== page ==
State Overtime Law Does Not Apply To Employees Covered By Collective Bargaining Agreement
Vranish v. Exxon Mobil Corp., 223 Cal. App. 4th 103 (2014)
George Vranish, Jr. and Steve Teague are employees of Exxon Mobil whose employment is governed by the terms of a collective bargaining agreement (“CBA”). Plaintiffs contend that the CBA does not provide premium compensation for all “overtime hours worked” and, therefore, Cal. Lab. Code § 514 (exempting employees subject to a CBA from the state’s overtime law) does not apply. The trial court granted the employer’s summary judgment motion, and the Court of Appeal affirmed on the ground that the word “overtime” as used in Section 514 is defined by the CBA and not by Cal. Lab. Code § 510. See also Sandifer v. United States Steel Corp., 571 U.S. ___, 134 S. Ct. 870 (2014) (unionized steelworkers’ donning and doffing of protective gear constituted non-compensable time spent “changing clothes” within the meaning of the Fair Labor Standards Act).
Welco sued its former quality assurance manager (Nicholas J. Mora) for more than $400,000 based on Mora’s use of Welco’s credit card to transfer specific sums of money to Mora’s bank account. Mora contended that Welco agreed to pay him “like a vendor using [Welco's] credit card account” because Welco’s president “was concerned about a garnishment of Mora’s wages.” Following a bench trial, judgment was entered in favor of Welco and against Mora in the amount of $446,447.81. The Court of Appeal affirmed, holding that Mora’s use of a credit card to obtain money wrongfully from Welco constituted the tort of conversion – “[t]aking a credit card or its information in order to obtain money is not materially different in effect than conversions by taking other instruments such as checks, bonds, notes, bills of exchange, warehouse receipts, stock certificates, and information related to those instruments, to obtain someone else’s money.”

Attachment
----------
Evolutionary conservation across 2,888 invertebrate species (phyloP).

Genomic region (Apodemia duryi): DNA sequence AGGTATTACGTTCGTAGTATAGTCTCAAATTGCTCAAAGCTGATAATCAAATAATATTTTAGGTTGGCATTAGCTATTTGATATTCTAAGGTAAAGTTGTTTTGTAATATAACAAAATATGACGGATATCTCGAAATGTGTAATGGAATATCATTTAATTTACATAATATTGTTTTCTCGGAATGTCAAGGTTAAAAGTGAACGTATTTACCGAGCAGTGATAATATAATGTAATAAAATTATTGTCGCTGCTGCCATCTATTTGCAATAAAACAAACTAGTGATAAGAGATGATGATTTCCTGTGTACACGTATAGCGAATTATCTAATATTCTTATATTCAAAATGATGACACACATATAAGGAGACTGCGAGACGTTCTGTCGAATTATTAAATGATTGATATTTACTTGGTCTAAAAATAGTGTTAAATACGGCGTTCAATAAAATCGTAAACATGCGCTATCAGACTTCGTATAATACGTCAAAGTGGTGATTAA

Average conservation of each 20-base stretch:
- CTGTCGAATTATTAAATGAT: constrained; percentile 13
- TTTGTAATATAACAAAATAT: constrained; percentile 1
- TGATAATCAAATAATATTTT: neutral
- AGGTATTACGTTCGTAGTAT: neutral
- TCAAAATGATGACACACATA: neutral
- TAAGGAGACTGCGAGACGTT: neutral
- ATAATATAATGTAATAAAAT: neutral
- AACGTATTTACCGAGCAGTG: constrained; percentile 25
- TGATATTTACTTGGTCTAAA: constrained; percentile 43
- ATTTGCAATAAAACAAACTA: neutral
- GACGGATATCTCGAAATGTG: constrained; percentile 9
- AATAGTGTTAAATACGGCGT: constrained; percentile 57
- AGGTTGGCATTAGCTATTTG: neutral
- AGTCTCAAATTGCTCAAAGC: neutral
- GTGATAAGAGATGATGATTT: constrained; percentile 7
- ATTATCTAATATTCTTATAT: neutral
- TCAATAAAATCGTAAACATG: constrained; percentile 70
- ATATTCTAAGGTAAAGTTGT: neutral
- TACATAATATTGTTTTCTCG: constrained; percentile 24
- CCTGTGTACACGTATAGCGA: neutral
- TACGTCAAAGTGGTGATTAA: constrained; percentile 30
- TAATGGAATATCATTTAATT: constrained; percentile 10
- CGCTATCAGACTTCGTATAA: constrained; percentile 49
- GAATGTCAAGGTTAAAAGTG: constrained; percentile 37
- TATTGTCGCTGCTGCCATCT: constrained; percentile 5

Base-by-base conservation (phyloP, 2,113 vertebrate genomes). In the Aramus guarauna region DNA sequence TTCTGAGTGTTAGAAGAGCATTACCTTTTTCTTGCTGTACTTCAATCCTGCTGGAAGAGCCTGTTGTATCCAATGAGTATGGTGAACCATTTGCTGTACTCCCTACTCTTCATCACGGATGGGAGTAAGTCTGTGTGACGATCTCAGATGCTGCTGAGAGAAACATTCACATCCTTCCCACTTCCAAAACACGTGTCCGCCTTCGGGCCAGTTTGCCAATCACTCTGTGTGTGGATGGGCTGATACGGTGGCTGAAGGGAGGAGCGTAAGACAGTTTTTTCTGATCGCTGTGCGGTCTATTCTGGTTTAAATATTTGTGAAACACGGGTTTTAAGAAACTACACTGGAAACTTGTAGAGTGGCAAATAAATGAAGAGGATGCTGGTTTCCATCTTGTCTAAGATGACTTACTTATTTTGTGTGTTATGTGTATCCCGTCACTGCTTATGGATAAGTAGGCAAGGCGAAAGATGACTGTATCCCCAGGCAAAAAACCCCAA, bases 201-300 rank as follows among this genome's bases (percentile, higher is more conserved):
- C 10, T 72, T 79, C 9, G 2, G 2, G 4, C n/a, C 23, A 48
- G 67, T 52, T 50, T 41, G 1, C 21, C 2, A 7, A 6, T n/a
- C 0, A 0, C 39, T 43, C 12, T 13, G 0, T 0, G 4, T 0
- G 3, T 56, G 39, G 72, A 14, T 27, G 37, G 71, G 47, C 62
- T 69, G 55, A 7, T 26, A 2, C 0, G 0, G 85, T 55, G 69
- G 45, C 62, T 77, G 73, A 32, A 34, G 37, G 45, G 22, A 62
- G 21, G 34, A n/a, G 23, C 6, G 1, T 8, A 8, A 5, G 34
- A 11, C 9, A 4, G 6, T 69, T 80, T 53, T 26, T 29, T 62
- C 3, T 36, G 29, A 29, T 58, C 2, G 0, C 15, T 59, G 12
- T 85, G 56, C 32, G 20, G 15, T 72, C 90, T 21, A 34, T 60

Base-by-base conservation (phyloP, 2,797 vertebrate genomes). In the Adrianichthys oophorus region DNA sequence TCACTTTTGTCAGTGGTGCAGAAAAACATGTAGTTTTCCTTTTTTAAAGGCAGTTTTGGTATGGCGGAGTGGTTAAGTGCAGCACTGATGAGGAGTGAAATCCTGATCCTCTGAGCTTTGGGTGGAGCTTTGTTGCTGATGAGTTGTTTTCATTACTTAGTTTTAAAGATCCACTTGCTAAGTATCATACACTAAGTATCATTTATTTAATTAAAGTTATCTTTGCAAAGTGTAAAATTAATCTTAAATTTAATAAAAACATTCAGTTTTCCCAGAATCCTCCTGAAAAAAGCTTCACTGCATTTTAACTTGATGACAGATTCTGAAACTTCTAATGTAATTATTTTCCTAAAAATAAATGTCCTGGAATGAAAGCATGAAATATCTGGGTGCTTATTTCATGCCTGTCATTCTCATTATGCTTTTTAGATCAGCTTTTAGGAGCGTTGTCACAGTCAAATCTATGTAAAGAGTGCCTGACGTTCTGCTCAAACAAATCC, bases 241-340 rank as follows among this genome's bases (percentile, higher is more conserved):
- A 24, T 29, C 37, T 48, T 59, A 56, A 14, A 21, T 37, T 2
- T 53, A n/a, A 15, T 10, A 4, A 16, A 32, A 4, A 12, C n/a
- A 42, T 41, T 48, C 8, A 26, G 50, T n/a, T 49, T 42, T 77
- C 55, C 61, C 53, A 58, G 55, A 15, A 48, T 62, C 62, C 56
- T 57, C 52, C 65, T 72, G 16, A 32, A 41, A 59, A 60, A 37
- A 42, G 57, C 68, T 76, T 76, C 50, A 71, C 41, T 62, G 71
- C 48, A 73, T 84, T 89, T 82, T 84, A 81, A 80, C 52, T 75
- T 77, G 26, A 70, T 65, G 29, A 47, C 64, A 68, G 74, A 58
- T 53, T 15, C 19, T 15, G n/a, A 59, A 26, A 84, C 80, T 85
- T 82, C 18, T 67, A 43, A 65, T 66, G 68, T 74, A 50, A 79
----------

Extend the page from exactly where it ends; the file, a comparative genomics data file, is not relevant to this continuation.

Federal Court In California Has No Jurisdiction Over Foreign Employees’ Claims
Daimler AG v. Bauman, 571 U.S. ___, 134 S. Ct. 746 (2014)
In this case, 22 Argentinian residents (including a Chilean national) sued DaimlerChrysler Aktiengesellschaft (“DCAG”) in federal court in California, alleging that one of DCAG’s subsidiaries, Mercedes-Benz Argentina (“MBA”), collaborated with state security forces to kidnap, detain, torture and kill plaintiffs and their relatives during Argentina’s “Dirty War” in the 1970s. (Some of the plaintiffs are former employees of MBA.) The Ninth Circuit held that the district court had personal jurisdiction in California over DCAG through the contacts of its subsidiary and agent, Mercedes-Benz USA, in view of the “interest of California in adjudicating important questions of human rights….” In this opinion, the Supreme Court unanimously reversed the Ninth Circuit, holding that “[e]xercises of personal jurisdiction so exorbitant… are barred by due process constraints on the assertion of adjudicatory authority.”
Carol Cheal worked as a “Dietetic Technician Registered” for the hospital for 21 years before her termination at age 61. Before Kim Bandelier became Cheal’s supervisor (approximately a year before her termination), Cheal received the “highest category of performance” ratings on her annual evaluations; after Bandelier became Cheal’s supervisor, she was “accused of numerous shortcomings” and received written warnings and her employment was terminated. Cheal sued for age discrimination under the Fair Employment and Housing Act, and the trial court granted summary judgment in favor of the employer. In this opinion, however, the Court of Appeal reversed the summary judgment, holding that “[a] factfinder could conclude that, apart from … one error eight months before her discharge, plaintiff exhibited no significant failures of competence while under Bandelier’s supervision.” The Court also relied upon an alleged “confession of bias,” which it characterized as “another smoking gun,” that Bandelier told a “former friend” that she favored “younger and pregnant workers.”